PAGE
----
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elements worked together on the basis of the Baroque sense of emphatic sensuality and overflowing emotion, but also the idea of transience. The church interior was seen as a reflection of heaven, and an attempt was made to dissolve the boundaries between this world and the next with the interplay of architecture, sculpture and illusionistic wall painting. The nave was intended to open out as it rose, and the believer's eye was to be turned towards heaven and the welcoming saints, all to the sound of the organ. The 17th and 18th centuries are celebrated as the heyday of organ-building. Regular organ landscapes were created, driven by different architectural and liturgical requirements: it was only in liturgical celebration that musical orchestration and artistic decoration of a space could merge. This was to influence one of the guiding intellectual forces of Modernism - Richard Wagner - to some considerable extent.
In the course of the 19th century music acquired outstanding status when compared with the fine arts. Music's expressive resources could successfully reach a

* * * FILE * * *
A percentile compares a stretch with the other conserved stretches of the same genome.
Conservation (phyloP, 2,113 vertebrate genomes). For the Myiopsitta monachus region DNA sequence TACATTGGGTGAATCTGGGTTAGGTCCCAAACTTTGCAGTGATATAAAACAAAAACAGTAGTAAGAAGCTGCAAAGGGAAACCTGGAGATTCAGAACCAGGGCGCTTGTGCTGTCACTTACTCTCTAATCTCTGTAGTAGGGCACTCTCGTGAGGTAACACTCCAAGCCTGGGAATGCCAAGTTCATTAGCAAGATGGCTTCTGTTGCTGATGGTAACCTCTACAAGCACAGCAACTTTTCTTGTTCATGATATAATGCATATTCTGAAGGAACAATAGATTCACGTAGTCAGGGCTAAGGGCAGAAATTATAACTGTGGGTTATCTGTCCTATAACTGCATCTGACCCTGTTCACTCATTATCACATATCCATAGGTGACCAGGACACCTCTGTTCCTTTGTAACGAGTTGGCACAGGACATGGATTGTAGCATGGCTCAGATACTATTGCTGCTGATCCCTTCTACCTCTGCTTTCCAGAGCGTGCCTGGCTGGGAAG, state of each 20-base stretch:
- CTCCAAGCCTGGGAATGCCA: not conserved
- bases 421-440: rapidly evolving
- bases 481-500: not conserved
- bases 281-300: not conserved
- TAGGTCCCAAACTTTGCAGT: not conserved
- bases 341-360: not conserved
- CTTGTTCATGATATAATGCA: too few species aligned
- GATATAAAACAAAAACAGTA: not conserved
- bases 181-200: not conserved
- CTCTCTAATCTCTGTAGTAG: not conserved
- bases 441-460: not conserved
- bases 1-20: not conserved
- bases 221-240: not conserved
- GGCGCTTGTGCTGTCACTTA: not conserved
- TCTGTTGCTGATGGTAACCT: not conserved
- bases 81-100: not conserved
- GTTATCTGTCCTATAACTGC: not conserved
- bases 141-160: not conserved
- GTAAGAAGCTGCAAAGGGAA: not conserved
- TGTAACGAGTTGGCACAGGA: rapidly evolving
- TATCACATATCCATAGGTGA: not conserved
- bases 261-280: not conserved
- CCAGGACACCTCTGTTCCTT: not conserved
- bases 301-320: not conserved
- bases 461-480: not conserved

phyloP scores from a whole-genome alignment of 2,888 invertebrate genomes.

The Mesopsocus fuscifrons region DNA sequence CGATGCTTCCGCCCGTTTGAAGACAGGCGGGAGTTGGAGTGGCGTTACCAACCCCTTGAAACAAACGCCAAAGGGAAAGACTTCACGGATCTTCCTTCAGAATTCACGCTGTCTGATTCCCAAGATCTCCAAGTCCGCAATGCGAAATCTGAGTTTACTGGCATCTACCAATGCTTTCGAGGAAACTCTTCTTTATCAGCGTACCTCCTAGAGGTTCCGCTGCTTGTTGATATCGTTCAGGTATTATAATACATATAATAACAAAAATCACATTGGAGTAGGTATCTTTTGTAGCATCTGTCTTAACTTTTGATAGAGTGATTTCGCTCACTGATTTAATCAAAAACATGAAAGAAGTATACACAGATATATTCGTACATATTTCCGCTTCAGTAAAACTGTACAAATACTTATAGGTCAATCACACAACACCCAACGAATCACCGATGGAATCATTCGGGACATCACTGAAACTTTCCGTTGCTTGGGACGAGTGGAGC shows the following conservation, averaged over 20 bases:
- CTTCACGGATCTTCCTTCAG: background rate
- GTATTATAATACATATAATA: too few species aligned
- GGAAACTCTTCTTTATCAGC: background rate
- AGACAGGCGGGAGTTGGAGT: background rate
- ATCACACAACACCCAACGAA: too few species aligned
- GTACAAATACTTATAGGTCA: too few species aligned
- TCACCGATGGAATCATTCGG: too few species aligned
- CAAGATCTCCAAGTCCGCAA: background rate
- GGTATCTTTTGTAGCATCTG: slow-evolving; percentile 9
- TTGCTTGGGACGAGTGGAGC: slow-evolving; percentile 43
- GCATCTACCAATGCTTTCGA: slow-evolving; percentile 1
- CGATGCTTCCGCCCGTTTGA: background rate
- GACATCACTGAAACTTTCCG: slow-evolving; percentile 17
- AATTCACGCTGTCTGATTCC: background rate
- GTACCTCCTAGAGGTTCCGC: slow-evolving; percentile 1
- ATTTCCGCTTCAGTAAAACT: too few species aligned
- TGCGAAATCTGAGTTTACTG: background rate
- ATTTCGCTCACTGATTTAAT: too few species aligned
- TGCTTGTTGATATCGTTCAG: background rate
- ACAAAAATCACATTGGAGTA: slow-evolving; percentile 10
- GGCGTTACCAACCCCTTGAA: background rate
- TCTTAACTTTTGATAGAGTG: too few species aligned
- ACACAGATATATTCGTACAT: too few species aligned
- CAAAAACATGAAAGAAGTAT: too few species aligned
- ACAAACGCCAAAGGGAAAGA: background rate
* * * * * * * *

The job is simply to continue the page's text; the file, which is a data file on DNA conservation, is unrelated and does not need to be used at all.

wide public that was listening to a new language - especially that of Beethoven - after the Enlightenment, revolution and a war that had raged all over Europe. The philosopher Arthur Schopenhauer remarked on this: «Music is the true common language that is understood everywhere…. But it does not speak of things, rather of nothing but wellbeing and woe, which are the only realities for the will.» 
It is not surprising under these conditions that it was a musician who tried to bring the arts together, naturally with music in prime position: Richard Wagner (1813-1883). In his essay «Das Kunstwerk der Zukunft» (The Art-Work of the Future), he conceived an interplay of the arts as a Gesamtkunstwerk: «The great Gesamtkunstwerk that has to embrace all genres of art, in order to consume, to destroy each one of these genres to some extent as resources for the sake of achieving the overall purpose of them all, in other words the unconditional, direct representation of perfect human nature - this great Gesamtkunstwerk it (i.e. our spirit) recognizes not as the arbitrary possible deed of the individual, but as the necessarily conceivable joint work of the people of the future.»